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Filibuster prevents legislative mood swings

Forty-nine sheep and 51 wolves were voting on “What’s for dinner.”

Of course the sheep lost. Two years later, 49 wolves and 51 sheep, (not the same sheep, of course), voted the same question. This time, the wolves lost.

This is “simple majority rule, and is the main reason for the extreme swings in legislation.

I bring this up in defense of the Filibuster Rule, which requires a 3/5ths vote to close debate on a bill in the Senate, and allow voting on final passage.

I see the 3/5ths rule as a hedge against rapid reversals of laws every time a new party takes over the Senate.

In fact, I believe a 2/3rds vote should be required in both houses for passage of any bill. Not only would this requirement result in bills that are necessarily less extreme, but it also would remove presidential veto threats, and return the executive branch to seeing that laws duly passed were faithfully executed.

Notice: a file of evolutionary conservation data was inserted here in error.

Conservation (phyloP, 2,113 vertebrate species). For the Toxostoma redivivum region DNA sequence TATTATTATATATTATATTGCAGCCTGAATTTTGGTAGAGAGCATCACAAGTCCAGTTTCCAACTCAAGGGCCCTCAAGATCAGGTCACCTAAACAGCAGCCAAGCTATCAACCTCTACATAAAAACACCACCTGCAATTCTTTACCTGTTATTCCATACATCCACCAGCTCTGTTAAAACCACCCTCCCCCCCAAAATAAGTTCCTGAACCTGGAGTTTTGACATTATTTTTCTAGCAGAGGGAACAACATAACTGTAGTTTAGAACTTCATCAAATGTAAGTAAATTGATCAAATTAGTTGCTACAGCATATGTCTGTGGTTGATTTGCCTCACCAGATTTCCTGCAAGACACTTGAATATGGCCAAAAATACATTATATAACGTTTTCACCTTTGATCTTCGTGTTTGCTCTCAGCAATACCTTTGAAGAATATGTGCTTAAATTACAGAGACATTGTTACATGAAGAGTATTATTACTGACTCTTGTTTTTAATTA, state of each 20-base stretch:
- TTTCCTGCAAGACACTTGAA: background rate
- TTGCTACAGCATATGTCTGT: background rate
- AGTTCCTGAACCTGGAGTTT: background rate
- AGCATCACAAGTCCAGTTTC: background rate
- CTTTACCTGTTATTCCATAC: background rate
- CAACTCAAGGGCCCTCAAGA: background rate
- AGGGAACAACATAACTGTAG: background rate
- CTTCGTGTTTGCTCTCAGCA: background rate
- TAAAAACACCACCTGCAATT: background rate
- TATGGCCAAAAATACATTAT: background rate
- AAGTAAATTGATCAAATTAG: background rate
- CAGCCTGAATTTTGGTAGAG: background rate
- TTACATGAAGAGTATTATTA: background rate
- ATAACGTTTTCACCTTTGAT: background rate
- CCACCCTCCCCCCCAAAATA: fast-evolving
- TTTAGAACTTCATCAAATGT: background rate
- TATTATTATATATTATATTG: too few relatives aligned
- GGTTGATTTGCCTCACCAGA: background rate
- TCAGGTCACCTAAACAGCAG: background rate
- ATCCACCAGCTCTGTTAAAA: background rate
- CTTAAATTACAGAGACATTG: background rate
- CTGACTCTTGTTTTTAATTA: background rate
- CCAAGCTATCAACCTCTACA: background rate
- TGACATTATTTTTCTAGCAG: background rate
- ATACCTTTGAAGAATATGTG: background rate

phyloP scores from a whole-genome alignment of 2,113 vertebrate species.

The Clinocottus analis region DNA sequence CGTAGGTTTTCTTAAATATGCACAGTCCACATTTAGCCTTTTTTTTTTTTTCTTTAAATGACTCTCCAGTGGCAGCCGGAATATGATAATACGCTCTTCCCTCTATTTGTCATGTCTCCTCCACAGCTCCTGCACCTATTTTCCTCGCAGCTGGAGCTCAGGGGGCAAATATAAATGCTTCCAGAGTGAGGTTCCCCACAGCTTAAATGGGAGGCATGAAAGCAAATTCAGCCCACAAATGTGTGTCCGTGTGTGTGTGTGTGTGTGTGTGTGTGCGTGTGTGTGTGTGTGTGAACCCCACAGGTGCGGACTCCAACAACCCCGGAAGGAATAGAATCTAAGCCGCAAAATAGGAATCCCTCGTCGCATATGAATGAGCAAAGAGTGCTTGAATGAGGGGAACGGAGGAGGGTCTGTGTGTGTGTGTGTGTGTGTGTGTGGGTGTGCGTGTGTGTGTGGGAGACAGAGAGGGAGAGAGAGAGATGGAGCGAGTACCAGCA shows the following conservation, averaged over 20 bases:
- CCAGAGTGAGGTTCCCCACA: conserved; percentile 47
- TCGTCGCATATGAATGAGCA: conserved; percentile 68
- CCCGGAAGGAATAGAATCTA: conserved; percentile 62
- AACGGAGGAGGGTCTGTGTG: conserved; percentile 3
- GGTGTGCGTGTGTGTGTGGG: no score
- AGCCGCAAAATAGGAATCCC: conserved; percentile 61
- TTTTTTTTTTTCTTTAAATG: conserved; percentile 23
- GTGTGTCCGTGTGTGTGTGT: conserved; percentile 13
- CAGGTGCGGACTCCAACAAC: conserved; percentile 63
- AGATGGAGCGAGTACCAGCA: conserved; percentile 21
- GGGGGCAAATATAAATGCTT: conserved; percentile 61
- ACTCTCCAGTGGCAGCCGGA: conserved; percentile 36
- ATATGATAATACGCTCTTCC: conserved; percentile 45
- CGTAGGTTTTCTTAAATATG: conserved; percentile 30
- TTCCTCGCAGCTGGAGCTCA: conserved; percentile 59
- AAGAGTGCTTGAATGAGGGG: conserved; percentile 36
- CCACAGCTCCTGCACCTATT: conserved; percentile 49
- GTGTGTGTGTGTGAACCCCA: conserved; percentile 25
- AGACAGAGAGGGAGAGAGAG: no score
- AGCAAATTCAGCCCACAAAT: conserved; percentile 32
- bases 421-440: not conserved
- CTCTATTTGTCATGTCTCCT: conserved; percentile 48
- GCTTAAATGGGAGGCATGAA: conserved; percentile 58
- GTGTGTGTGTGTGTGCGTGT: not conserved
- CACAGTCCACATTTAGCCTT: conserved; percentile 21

Is this a radical idea? Yes, but so was the U.S. Constitution, and the Constitution does not specify the percentage needed to pass a bill.

The Constitution does specify some percentages: overriding a veto (2/3), Impeachment (OK, a majority), conviction (2/3), constitutional amendment (2/3), expulsion of a house member or senator (2/3).

The simple majority rule was established by Congress, and can be changed to a 2/3 majority rule by Congress, if they only would. 

Bills would be harder to pass, but would represent the interests of more Americans

— Steve Kirby, Abilene

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